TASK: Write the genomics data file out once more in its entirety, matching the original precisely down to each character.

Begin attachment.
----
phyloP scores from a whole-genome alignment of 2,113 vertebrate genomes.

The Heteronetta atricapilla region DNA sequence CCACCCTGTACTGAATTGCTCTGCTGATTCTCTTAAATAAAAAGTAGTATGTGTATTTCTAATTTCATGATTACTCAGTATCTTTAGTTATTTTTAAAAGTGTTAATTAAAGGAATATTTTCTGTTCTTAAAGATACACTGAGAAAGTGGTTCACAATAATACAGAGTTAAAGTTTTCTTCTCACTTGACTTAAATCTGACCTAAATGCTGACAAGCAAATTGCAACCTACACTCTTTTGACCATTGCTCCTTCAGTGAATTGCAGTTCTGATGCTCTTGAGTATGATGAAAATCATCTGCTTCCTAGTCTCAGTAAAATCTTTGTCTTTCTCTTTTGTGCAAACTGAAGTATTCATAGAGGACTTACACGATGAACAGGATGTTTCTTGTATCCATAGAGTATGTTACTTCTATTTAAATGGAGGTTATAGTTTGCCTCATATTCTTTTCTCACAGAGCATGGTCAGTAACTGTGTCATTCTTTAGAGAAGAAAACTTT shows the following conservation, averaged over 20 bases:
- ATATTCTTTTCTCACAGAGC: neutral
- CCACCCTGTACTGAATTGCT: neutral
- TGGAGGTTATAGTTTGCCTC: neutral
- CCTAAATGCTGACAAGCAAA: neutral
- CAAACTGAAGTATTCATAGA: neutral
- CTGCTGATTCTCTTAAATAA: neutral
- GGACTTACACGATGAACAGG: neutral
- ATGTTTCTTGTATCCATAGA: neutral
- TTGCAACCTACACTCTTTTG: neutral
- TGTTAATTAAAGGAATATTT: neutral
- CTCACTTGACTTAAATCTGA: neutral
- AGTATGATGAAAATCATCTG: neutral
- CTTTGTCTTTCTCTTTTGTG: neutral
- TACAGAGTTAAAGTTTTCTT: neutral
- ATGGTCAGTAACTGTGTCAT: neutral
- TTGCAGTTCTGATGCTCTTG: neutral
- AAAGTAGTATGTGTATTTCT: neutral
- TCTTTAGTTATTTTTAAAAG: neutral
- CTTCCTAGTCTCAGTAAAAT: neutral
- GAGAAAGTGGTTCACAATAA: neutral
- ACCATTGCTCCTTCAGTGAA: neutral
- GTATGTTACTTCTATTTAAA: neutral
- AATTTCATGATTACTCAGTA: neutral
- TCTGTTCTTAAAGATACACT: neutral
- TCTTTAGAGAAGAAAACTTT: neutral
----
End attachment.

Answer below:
phyloP scores from a whole-genome alignment of 2,113 vertebrate genomes.

The Heteronetta atricapilla region DNA sequence CCACCCTGTACTGAATTGCTCTGCTGATTCTCTTAAATAAAAAGTAGTATGTGTATTTCTAATTTCATGATTACTCAGTATCTTTAGTTATTTTTAAAAGTGTTAATTAAAGGAATATTTTCTGTTCTTAAAGATACACTGAGAAAGTGGTTCACAATAATACAGAGTTAAAGTTTTCTTCTCACTTGACTTAAATCTGACCTAAATGCTGACAAGCAAATTGCAACCTACACTCTTTTGACCATTGCTCCTTCAGTGAATTGCAGTTCTGATGCTCTTGAGTATGATGAAAATCATCTGCTTCCTAGTCTCAGTAAAATCTTTGTCTTTCTCTTTTGTGCAAACTGAAGTATTCATAGAGGACTTACACGATGAACAGGATGTTTCTTGTATCCATAGAGTATGTTACTTCTATTTAAATGGAGGTTATAGTTTGCCTCATATTCTTTTCTCACAGAGCATGGTCAGTAACTGTGTCATTCTTTAGAGAAGAAAACTTT shows the following conservation, averaged over 20 bases:
- ATATTCTTTTCTCACAGAGC: neutral
- CCACCCTGTACTGAATTGCT: neutral
- TGGAGGTTATAGTTTGCCTC: neutral
- CCTAAATGCTGACAAGCAAA: neutral
- CAAACTGAAGTATTCATAGA: neutral
- CTGCTGATTCTCTTAAATAA: neutral
- GGACTTACACGATGAACAGG: neutral
- ATGTTTCTTGTATCCATAGA: neutral
- TTGCAACCTACACTCTTTTG: neutral
- TGTTAATTAAAGGAATATTT: neutral
- CTCACTTGACTTAAATCTGA: neutral
- AGTATGATGAAAATCATCTG: neutral
- CTTTGTCTTTCTCTTTTGTG: neutral
- TACAGAGTTAAAGTTTTCTT: neutral
- ATGGTCAGTAACTGTGTCAT: neutral
- TTGCAGTTCTGATGCTCTTG: neutral
- AAAGTAGTATGTGTATTTCT: neutral
- TCTTTAGTTATTTTTAAAAG: neutral
- CTTCCTAGTCTCAGTAAAAT: neutral
- GAGAAAGTGGTTCACAATAA: neutral
- ACCATTGCTCCTTCAGTGAA: neutral
- GTATGTTACTTCTATTTAAA: neutral
- AATTTCATGATTACTCAGTA: neutral
- TCTGTTCTTAAAGATACACT: neutral
- TCTTTAGAGAAGAAAACTTT: neutral